RUSSIA – The Russian government has agreed to push back its deadlines for individuals wishing to ‘opt out’ and select a private asset manager.

The original deadline for Russians to decide whether they wanted the funded part of their state pension managed by the state-appointed bank, Vneshekonombank, or by one of the 55 licensed private managers, was October 15.

They should have received information on their individual accounts, and letters informing of the new second pillar system and how to select a manager, by August. They would have had over two months to decide.

By the middle of August, however, only 1.7 million of the 40 million letters had been delivered, and “paper jams”, “postal problems”, and even “dust” were listed as excuses by the government in the local press.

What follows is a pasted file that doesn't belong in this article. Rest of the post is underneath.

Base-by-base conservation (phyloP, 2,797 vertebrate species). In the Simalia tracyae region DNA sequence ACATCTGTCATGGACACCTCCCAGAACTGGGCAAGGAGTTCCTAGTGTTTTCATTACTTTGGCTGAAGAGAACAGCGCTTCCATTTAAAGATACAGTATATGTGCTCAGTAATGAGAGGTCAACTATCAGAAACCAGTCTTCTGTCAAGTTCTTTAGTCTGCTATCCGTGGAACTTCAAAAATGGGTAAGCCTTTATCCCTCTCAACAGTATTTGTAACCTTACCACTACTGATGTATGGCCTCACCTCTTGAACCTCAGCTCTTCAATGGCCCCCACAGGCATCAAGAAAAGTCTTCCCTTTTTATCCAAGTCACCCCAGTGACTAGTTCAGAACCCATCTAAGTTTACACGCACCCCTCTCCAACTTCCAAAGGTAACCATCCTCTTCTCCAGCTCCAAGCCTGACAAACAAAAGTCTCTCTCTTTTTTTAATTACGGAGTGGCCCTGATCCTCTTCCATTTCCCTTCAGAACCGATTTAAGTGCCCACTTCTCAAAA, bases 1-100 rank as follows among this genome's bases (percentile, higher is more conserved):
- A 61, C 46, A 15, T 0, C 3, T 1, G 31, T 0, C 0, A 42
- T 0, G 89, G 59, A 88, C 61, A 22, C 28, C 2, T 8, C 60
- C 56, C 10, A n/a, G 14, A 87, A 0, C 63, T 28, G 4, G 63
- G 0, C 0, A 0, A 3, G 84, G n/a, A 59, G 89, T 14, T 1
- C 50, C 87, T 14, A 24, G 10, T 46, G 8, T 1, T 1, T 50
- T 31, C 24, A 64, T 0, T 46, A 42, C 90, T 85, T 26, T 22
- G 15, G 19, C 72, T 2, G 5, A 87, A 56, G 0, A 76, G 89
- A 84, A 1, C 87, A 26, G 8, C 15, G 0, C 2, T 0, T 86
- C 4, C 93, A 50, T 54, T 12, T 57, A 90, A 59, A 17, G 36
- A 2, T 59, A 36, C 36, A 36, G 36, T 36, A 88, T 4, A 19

Many mangers have criticised the hold-up as a deliberate attempt to discourage the selection of private asset managers, and therefore retain control of the pension fund money.

This week, however, the government agreed to set a new timetable for the reform. Now statements and letters must be delivered by November 1. The deadline for responses is now December 31.

The delays mean that private asset managers will now not see pension fund money transferred to them until at least April 2004, rather than the proposed January 1 2004.

One asset manager said: “The State has the money and prefers to not part with it, and they are doing everything they can to delay it. Proper planning could have told them about printing the letters. The process has been badly planned and badly prepared.”